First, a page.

The crime of committing the murders lies in Macbeth alone. The witches only produce the idea of killing the king which may have been in Macbeth’s mind before they even met. Like I said before, the question of guilt cannot clearly be answered. It really depends on the audience’s assessment of the power of the witches. However, it is undoubtly the help of the evil female characters that contributes to Macbeth’s deeds and demise. Without their actions the crimes would not have happened. It is the evil of all the bad persons involved that cause the disastrous events of the play.

6 Bibliography

Primärliteratur

1. Shakespeare, William. Macbeth. Stuttgart: Reclam, 1996.

Sekundärliteratur

2. Drakakis, John, ed. Shakespearean Tragedy. London, New York: Longman, 1996.

3. Eagleton, Terry. William Shakespeare. Oxford: 1986.

4. Hawkes, Terence. Shakespeare and the Reason. London: Routledge & Kegan Paul, 1964.

5. Jorgensen, Paul A. Our Naked Frailties - Sensational Art and Meaning in

Macbeth.

6. Berkely, Los Angeles, London: University of California Press, 1971.

7. Muir, Kenneth and Philip Edwards, ed. Aspects of Macbeth. Cambridge, London,New York, Melbourne: Cambridgy University Press, 1977.

8. Schabert, Ina, ed. Shakespeare - Handbuch. Stuttgart: Kröner, 2000.

9. Schlösser, Anselm. Shakespeare - Analysen und Interpretationen. Berlin, Weimar: Aufbau, 1977.

10. Suerbaum, Ulrich. Shakespeares Dramen. Tübingen, Basel: Francke, 1996.

11. Wain, John, ed. Shakespeare Macbeth - A Casebook. London: Macmillan, 1994.

12. Walker, Roy. The Time is free - A Study of Macbeth. London: Dakers, 1969.

URLs

13. Bulfinch’s Mythology - Chapter XVII: The Golden Fleece-Medea. http://www.webcom.com/shownet/medea/bulfinch/bull17.html.

14. His Majesty’s King James VI & I Page. http://www.jesus-is-lord.com/kjdaemon.htm.

15. Reginald Scot - The Discovery of Witchcraft. http://history.hanover.edu/courses/excerpts/260scot.html.

[...]


1 Jorgensen, Paul A. Our Naked Frailties - Sensational Art and Meaning in Macbeth. Berkeley, Los Angeles, London: 1971, p. 116.

2 Klein, Bernhard: “England in der frühen Neuzeit.“ In: Schabert, Ina, ed. 2000: Shakespeare-Handbuch. Stuttgart: Körner, p. 25.

3 Ibidem, p. 27.

4 Suerbaum, Ulrich. Shakespeares Dramen. Tübingen, Basel: 1996, p. 113 f.

5 Hawkes, Terence. Shakespeare and the Reason. London: 1964, p. 134.

6 Mahler, Andreas: “Das ideologische Profil.“ In: Schabert, Ina, ed. 2000: Shakespeare-Handbuch. Stuttgart: Körner, p. 320.

7 Suerbaum, p. 130.

8 French, Marilyn. “The Late Tragedies”. In: Drakakis, John. Shakespearean Tragedy. London, New York: 1992, p.265.

9 Marilyn French noticed that “[...] Macbeth lives in a culture that values butchery. Throughout the play manhood is equated with the ability to kill. Power is the highest value in Scotland, and in Scottish culture, power is military prowess. Macbeth’s crime is not that he is a murderer: he is praised and rewarded for being a murder.“ French, Marilyn. „The Late Tragedies“. In: Drakakis, John, ed. 1992: Shakespearean Tragedy. London, New York: Longman, p.265.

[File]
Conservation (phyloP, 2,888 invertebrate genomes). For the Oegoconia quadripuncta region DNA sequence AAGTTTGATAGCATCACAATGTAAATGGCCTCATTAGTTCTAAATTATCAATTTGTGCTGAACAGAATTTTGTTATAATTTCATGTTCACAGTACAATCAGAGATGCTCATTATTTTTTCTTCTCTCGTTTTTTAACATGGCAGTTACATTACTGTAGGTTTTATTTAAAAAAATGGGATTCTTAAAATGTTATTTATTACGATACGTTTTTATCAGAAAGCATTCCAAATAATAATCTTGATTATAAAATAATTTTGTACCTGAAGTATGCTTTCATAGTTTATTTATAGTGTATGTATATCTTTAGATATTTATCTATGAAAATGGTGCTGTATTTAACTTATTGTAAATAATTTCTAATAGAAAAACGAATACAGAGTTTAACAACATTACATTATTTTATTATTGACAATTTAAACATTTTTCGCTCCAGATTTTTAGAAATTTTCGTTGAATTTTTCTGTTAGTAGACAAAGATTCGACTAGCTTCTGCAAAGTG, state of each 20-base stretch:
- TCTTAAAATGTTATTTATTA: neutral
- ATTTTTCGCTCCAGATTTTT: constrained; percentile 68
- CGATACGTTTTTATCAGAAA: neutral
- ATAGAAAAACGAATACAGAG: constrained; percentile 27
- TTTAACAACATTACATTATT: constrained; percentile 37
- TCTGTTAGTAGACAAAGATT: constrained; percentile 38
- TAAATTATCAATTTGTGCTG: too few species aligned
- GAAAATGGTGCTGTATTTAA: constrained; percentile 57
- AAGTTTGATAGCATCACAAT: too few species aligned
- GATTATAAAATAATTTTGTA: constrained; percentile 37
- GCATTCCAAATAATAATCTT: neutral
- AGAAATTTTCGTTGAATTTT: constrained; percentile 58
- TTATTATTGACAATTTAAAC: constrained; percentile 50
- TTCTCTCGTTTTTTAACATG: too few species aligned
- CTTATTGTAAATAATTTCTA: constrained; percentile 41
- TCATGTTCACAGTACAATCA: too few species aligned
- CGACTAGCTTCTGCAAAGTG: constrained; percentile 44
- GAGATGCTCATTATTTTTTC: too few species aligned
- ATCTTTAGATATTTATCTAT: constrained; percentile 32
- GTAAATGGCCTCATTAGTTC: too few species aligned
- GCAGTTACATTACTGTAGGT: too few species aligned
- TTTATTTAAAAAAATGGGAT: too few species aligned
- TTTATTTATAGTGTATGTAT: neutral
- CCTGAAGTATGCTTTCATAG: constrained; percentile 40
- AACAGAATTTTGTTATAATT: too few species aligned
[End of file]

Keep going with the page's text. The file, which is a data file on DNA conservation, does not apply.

10 Ewbank, Inga-Stina. “The Fiend-like Queen: A note on Macbeth and Seneca’s Medea“. In: Muir, Kenneth and Philip Edwards (ed.) 1977: Aspects of Macbeth. London, New York, Melbourne: Cambridge University Press, p.53.

11 Ibidem, p. 55.

12 Ibidem, p. 54.

13 Freud, Sigmund. “Some character-types met with in psycho-analytical work“. In:Wain, John (ed.) 1968: Shakes peare Macbeth. A casebook. London: Macmillan, pp. 145 f.

14 Ibidem, p. 143.

15 Lady Macbeth’s demise is besides that just functional for the play. After having fulfilled her dramatic purpose she must leave. She simply is not needed anymore for the end of the play.

16 Walker, Roy. The Time is free - A Study of Macbeth. London: 1969, p.153.

17 Ibidem, p. 155.

18 Holinshed’s Chronicles of England, Scotland and Ireland (1587) were the major source Shakespeare used.

19 Klein, Bernhard: “England in der frühen Neuzeit.“ In: Schabert, Ina, ed. 2000: Shakespeare- Handbuch. Stuttgart: Kröner, p. 17.

20 His Majesty’s King James VI & I Page. http://www.jesus-is-lord.com/kjdaemon.htm (I adopted the spelling as used on this site)

21 Ibidem.

22 Reginald Scot. The Discovery of Witchcraft. http://history.hanover.edu/courses/excerpts/260scot.html

23 Ibidem, chapter 6.

24 Witches were said to keep devils in the form of pets.

25 “In thunder, lightning, or in rain?“ (1.1.2) (Italics are mine)

26 Hawkes, p. 130.

27 Jorgensen, p. 118.

28 At least Banquo compares the Weird Sisters to the Devil. (cf. 1.3.7)

29 There are in fact four scenes where the witches appear. 3.5 was probably not written by Shakespeare.

30 Schlösser, Anselm. Shakespeare - Analysen und Interpretationen. Berlin, Weimar: 1977, p. 426.

31 Bulfinch’s Mythology - Chapter XVII. http://www.webcom.com/shownet/medea/bulfinch/bull17.html.

32 Eagleton, Terry. William Shakespeare. Oxford: 1986, pp. 1-3.

33 Ibidem.

27 of 27 pages

Details

Title
Lady Macbeth and Other Female Characters
College
RWTH Aachen University  (Institut für Anglistik an der RWTH Aachen)
Course
King Lear and Macbeth
Grade
2,3
Author
Year
2001
Pages
27
Catalog Number
V74440
File size
457 KB
Language
English
Tags
Lady, Macbeth, Other, Female, Characters, King, Lear
Quote paper
M.A. Anke Wartenberg (Author), 2001, Lady Macbeth and Other Female Characters, Munich, GRIN Verlag, https://www.grin.com/document/74440